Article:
I’ve seen so many people post on social media that their vet is completely against raw feeding and I completely understand that it is natural to want to follow your veterinarian’s instructions to the t. I know this because I was this person as little as 12 years ago.
Why A Veterinarian Would Be Against Raw Feeding
There are a few reasons that a veterinarian could be anti-raw, and it’s important to know where they are coming from, so let’s break this down.
1. The training they receive in school tells them that kibble is the best and only way to feed an animal.
Universities with accredited veterinary medicine programs will have some support for that program from outside funding, which will be one of two main pet food companies: Hills or Royal Canin. While vet students get very limited training in nutrition, what they do get is sponsored by one of these companies. For example, UCDavis has a Pet Food Program which allows all of their veterinary students to purchase discounted food from Hills, Purina, or Royal Canin, among other support provided.
Additionally, once the student has graduated and begins practicing, these same pet food manufacturers (as well as pharmaceutical companies) have kick-back programs in place for these veterinarians to sell and prescribe their products, according to Dr. Laurie Coger on her blog The Healthy Dog Workshop.
2. There is a risk of bacteria such as salmonella or e. coli.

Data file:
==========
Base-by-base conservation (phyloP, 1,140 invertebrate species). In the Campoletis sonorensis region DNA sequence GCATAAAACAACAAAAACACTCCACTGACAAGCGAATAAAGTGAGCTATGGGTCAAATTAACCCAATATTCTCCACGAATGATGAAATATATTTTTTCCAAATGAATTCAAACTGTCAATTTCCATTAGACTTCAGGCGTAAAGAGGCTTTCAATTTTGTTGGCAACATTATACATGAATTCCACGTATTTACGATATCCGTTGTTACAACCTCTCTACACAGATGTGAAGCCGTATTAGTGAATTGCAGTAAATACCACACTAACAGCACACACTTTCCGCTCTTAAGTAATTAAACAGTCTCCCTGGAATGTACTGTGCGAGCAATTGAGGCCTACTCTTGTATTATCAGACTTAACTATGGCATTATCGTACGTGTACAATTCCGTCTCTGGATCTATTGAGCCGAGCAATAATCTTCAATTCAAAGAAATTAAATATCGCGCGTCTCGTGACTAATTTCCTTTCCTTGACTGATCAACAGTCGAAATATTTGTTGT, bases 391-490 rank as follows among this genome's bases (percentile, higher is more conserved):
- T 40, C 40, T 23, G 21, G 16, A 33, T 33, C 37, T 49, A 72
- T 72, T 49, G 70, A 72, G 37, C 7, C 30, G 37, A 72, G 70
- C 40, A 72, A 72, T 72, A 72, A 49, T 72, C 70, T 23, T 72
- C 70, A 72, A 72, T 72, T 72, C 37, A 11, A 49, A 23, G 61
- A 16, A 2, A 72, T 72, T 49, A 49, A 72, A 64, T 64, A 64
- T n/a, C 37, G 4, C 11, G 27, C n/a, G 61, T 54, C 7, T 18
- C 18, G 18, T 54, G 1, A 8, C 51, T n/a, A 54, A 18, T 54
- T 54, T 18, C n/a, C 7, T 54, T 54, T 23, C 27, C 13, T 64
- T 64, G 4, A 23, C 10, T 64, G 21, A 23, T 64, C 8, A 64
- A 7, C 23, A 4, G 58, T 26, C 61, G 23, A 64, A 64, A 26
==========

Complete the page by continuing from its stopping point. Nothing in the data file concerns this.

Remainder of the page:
Yep, there sure is! But there is a risk of salmonella or e.coli in kibble as well as in the raw meat you buy to prepare for your family as well. You can find a list of recalls for pet foods on the FDA website. I also found a really informative article from Nikki, The Canine Health Nut, on the actual risk of salmonella and listeria in pet food, which you can read. It is quite extensive but well worth your time. Basically, it all boils down to the fact that salmonella and listeria exist in all sorts of foods, even fruits, and vegetables. Regardless of what you feed your dog, kibble or raw or anything in between, practice safe and sanitary food preparation practices in your kitchen and WASH YOUR HANDS!
Yes, I bolded that. I did that. Why? Because the risk of salmonella actually harming your dog or cat is next to nothing. Their digestive tracts are shorter than ours and are also more acidic. They are designed to be able to eat live prey and not get sick. We, on the other hand, are the ones at risk for salmonella poisoning, so WASH YOUR HANDS and stop worrying so much about it!
3. There is a risk of nutrient deficiency (not complete and balanced)
LAWD help me! Ok, I get it, there are some people out there that will go to the grocery store, buy a package of ground beef and feed that to their dog and call it a day. A week. A month. A year. Maybe longer, I don’t know and I actually would doubt that because if you are taking interest in feeding your dog a raw diet, then you are going to seek out information and improve over time.
Yes, I do always make a point when talking about a raw food diet to specifically say that it needs to be balanced. I do that to make sure everyone knows that I am advocating for feeding your dog all the nutrients they need to thrive. I don’t want someone coming at me in 10 years because I wasn’t specific enough and their dog was injured.